Why did China’s mass ethnic roundup go unnoticed for so long?

The Globe And Mail 
Date: September 20, 2018
By: Doug Sanders

In this Nov. 4, 2017 photo, residents walk past a statue showing Mao Zedong near a square in Kashgar, in western China’s Xinjiang region.
NG HAN GUAN/AP

How, in the most populated country, do you make a million people disappear? At first it sounds old-fashioned: You spend billions building a vast archipelago of high-security indoctrination camps across the mountainous far-western region of Xinjiang, you lock down the entire region, you seize hundreds of thousands of people from their families, for no significant reason other than their ethnicity, and you put them in coveralls, sometimes in chains, and shut them into those institutions, where they are forced to submit to authority.

The next question is more disturbing: How, in an ultraconnected country, do you keep the rest of the world from noticing and raising alarm?

For a surprisingly long time, Beijing succeeded. In May, 2014, Chinese authorities began their “Strike Hard Campaign Against Violent Terrorism,” aimed at pacifying the ethnically Turkic (Uyghur) population of Xinjiang. Initially, this involved arresting thousands on suspicion of Islamic terrorism or separatism.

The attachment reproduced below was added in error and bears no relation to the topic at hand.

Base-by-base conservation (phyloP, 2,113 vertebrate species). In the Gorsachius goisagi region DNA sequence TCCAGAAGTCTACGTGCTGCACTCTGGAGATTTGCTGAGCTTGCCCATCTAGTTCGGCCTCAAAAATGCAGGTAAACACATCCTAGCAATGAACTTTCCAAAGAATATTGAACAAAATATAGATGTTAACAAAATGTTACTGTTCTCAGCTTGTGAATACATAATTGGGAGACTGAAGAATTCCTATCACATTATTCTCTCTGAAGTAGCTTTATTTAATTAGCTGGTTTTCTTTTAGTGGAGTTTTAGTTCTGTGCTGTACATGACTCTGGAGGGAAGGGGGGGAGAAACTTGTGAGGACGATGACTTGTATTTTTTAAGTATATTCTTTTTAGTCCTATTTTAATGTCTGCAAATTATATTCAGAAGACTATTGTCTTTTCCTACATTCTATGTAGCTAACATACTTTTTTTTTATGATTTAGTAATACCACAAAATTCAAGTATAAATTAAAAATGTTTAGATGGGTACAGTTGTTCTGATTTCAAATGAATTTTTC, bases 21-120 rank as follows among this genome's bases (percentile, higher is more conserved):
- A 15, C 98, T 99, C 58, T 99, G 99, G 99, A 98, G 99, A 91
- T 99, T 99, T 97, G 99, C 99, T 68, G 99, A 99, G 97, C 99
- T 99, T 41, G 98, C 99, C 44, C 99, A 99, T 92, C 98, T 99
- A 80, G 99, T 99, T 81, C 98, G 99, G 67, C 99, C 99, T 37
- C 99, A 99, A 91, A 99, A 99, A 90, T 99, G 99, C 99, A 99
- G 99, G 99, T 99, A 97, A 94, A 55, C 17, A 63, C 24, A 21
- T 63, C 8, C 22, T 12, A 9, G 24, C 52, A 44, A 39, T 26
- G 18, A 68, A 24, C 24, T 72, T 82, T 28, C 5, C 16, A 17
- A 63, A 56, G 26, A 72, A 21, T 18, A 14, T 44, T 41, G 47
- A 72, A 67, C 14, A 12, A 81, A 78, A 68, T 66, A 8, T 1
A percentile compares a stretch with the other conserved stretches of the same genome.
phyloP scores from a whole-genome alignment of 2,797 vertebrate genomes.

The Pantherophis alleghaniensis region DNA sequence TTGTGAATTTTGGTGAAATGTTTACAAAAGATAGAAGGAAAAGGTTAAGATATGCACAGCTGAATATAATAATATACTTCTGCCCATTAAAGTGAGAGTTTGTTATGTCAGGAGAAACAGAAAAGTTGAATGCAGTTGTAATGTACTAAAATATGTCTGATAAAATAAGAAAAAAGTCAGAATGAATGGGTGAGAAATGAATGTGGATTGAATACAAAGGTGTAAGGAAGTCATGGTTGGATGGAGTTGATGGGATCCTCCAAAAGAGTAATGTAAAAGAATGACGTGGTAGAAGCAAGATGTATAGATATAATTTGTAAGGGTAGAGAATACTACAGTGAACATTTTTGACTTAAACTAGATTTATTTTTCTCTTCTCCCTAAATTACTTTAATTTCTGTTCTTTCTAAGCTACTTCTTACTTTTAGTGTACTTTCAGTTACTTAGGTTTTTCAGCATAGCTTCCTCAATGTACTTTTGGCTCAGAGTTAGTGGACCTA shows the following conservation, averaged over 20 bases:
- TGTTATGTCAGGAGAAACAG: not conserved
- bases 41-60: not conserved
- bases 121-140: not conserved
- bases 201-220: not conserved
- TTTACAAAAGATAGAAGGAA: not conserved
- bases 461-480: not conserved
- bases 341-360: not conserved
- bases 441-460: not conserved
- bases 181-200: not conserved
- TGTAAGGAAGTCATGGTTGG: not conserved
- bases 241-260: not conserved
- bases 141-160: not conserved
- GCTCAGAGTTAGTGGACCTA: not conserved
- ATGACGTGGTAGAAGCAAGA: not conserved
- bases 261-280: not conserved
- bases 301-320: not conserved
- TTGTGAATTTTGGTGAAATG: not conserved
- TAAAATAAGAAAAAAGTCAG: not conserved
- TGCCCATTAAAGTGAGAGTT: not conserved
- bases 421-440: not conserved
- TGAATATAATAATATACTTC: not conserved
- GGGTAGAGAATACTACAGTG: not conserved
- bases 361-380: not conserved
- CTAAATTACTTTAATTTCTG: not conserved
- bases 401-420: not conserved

In late 2016 or early 2017, the region opened a much larger network of “political re-education” camps, which have no basis in Chinese law and do not follow due process, and filled them with hundreds of thousands of people who were not legally accused of anything.

In recent months, the world at last raised alarm. Last month, the United Nations, after confirming the population of these camps, called on China to close them. Earlier this year, diplomats from Canada, France, Germany and Switzerland formally asked China to discuss the camps. Beijing refused.

Yet it was not governments that exposed those camps.    [FULL  STORY]

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